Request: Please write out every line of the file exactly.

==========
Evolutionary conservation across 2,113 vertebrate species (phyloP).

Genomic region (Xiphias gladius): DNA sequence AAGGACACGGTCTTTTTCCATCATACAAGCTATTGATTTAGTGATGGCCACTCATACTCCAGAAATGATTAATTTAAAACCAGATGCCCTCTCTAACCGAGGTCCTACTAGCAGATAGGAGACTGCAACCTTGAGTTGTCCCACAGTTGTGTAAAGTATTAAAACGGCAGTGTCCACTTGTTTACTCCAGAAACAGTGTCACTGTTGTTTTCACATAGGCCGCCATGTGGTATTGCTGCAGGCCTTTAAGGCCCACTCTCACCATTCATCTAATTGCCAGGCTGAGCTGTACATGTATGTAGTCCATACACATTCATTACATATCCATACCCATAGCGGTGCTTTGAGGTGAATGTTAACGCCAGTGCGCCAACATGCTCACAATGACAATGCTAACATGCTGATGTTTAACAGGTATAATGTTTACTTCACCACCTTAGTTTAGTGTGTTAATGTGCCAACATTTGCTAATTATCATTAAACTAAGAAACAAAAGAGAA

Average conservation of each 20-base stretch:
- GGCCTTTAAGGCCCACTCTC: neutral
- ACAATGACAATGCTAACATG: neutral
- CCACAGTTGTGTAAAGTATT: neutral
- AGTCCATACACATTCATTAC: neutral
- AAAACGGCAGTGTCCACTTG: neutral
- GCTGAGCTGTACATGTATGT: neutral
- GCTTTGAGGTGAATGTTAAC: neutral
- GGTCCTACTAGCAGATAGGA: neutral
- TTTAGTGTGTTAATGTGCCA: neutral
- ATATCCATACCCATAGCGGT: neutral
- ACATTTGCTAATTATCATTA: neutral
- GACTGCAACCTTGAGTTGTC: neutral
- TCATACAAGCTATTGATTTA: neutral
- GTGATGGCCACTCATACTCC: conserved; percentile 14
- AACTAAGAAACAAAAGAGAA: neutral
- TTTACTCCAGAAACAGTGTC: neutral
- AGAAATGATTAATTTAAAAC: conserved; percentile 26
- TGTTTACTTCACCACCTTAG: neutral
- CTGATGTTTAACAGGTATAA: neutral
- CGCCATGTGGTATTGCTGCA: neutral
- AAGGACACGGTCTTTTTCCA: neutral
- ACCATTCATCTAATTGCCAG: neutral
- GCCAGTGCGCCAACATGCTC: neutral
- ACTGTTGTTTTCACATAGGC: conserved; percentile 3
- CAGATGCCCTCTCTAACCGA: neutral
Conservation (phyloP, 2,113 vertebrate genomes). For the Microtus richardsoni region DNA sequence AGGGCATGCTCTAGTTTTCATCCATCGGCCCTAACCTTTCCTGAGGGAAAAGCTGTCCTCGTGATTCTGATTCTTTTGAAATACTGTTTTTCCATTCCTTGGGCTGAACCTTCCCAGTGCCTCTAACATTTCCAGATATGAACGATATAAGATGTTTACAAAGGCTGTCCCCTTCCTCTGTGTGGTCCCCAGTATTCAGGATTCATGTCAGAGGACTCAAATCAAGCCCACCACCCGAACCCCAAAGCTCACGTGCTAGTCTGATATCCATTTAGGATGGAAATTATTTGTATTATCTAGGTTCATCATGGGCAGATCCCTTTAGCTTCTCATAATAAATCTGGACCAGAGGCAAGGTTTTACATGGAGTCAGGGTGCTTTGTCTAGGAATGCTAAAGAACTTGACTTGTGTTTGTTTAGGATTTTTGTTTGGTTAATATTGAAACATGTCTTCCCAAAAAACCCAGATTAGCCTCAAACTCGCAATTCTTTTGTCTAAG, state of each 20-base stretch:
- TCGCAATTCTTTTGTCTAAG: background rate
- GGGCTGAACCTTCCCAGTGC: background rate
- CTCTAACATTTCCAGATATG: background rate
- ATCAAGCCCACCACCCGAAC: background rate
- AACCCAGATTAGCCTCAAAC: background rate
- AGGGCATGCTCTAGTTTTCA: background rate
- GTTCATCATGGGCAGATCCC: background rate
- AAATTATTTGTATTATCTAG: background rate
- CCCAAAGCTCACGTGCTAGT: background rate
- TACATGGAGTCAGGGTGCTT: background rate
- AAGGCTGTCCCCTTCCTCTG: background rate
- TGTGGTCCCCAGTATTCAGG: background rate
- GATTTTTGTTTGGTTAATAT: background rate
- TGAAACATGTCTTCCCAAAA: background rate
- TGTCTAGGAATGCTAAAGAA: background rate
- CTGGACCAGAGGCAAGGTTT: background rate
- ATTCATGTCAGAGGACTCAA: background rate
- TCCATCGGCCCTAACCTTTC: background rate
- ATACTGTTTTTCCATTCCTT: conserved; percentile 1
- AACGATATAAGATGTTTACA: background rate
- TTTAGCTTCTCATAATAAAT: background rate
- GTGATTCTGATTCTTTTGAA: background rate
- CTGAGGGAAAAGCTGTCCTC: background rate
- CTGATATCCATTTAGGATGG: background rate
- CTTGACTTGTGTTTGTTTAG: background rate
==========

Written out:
Evolutionary conservation across 2,113 vertebrate species (phyloP).

Genomic region (Xiphias gladius): DNA sequence AAGGACACGGTCTTTTTCCATCATACAAGCTATTGATTTAGTGATGGCCACTCATACTCCAGAAATGATTAATTTAAAACCAGATGCCCTCTCTAACCGAGGTCCTACTAGCAGATAGGAGACTGCAACCTTGAGTTGTCCCACAGTTGTGTAAAGTATTAAAACGGCAGTGTCCACTTGTTTACTCCAGAAACAGTGTCACTGTTGTTTTCACATAGGCCGCCATGTGGTATTGCTGCAGGCCTTTAAGGCCCACTCTCACCATTCATCTAATTGCCAGGCTGAGCTGTACATGTATGTAGTCCATACACATTCATTACATATCCATACCCATAGCGGTGCTTTGAGGTGAATGTTAACGCCAGTGCGCCAACATGCTCACAATGACAATGCTAACATGCTGATGTTTAACAGGTATAATGTTTACTTCACCACCTTAGTTTAGTGTGTTAATGTGCCAACATTTGCTAATTATCATTAAACTAAGAAACAAAAGAGAA

Average conservation of each 20-base stretch:
- GGCCTTTAAGGCCCACTCTC: neutral
- ACAATGACAATGCTAACATG: neutral
- CCACAGTTGTGTAAAGTATT: neutral
- AGTCCATACACATTCATTAC: neutral
- AAAACGGCAGTGTCCACTTG: neutral
- GCTGAGCTGTACATGTATGT: neutral
- GCTTTGAGGTGAATGTTAAC: neutral
- GGTCCTACTAGCAGATAGGA: neutral
- TTTAGTGTGTTAATGTGCCA: neutral
- ATATCCATACCCATAGCGGT: neutral
- ACATTTGCTAATTATCATTA: neutral
- GACTGCAACCTTGAGTTGTC: neutral
- TCATACAAGCTATTGATTTA: neutral
- GTGATGGCCACTCATACTCC: conserved; percentile 14
- AACTAAGAAACAAAAGAGAA: neutral
- TTTACTCCAGAAACAGTGTC: neutral
- AGAAATGATTAATTTAAAAC: conserved; percentile 26
- TGTTTACTTCACCACCTTAG: neutral
- CTGATGTTTAACAGGTATAA: neutral
- CGCCATGTGGTATTGCTGCA: neutral
- AAGGACACGGTCTTTTTCCA: neutral
- ACCATTCATCTAATTGCCAG: neutral
- GCCAGTGCGCCAACATGCTC: neutral
- ACTGTTGTTTTCACATAGGC: conserved; percentile 3
- CAGATGCCCTCTCTAACCGA: neutral
Conservation (phyloP, 2,113 vertebrate genomes). For the Microtus richardsoni region DNA sequence AGGGCATGCTCTAGTTTTCATCCATCGGCCCTAACCTTTCCTGAGGGAAAAGCTGTCCTCGTGATTCTGATTCTTTTGAAATACTGTTTTTCCATTCCTTGGGCTGAACCTTCCCAGTGCCTCTAACATTTCCAGATATGAACGATATAAGATGTTTACAAAGGCTGTCCCCTTCCTCTGTGTGGTCCCCAGTATTCAGGATTCATGTCAGAGGACTCAAATCAAGCCCACCACCCGAACCCCAAAGCTCACGTGCTAGTCTGATATCCATTTAGGATGGAAATTATTTGTATTATCTAGGTTCATCATGGGCAGATCCCTTTAGCTTCTCATAATAAATCTGGACCAGAGGCAAGGTTTTACATGGAGTCAGGGTGCTTTGTCTAGGAATGCTAAAGAACTTGACTTGTGTTTGTTTAGGATTTTTGTTTGGTTAATATTGAAACATGTCTTCCCAAAAAACCCAGATTAGCCTCAAACTCGCAATTCTTTTGTCTAAG, state of each 20-base stretch:
- TCGCAATTCTTTTGTCTAAG: background rate
- GGGCTGAACCTTCCCAGTGC: background rate
- CTCTAACATTTCCAGATATG: background rate
- ATCAAGCCCACCACCCGAAC: background rate
- AACCCAGATTAGCCTCAAAC: background rate
- AGGGCATGCTCTAGTTTTCA: background rate
- GTTCATCATGGGCAGATCCC: background rate
- AAATTATTTGTATTATCTAG: background rate
- CCCAAAGCTCACGTGCTAGT: background rate
- TACATGGAGTCAGGGTGCTT: background rate
- AAGGCTGTCCCCTTCCTCTG: background rate
- TGTGGTCCCCAGTATTCAGG: background rate
- GATTTTTGTTTGGTTAATAT: background rate
- TGAAACATGTCTTCCCAAAA: background rate
- TGTCTAGGAATGCTAAAGAA: background rate
- CTGGACCAGAGGCAAGGTTT: background rate
- ATTCATGTCAGAGGACTCAA: background rate
- TCCATCGGCCCTAACCTTTC: background rate
- ATACTGTTTTTCCATTCCTT: conserved; percentile 1
- AACGATATAAGATGTTTACA: background rate
- TTTAGCTTCTCATAATAAAT: background rate
- GTGATTCTGATTCTTTTGAA: background rate
- CTGAGGGAAAAGCTGTCCTC: background rate
- CTGATATCCATTTAGGATGG: background rate
- CTTGACTTGTGTTTGTTTAG: background rate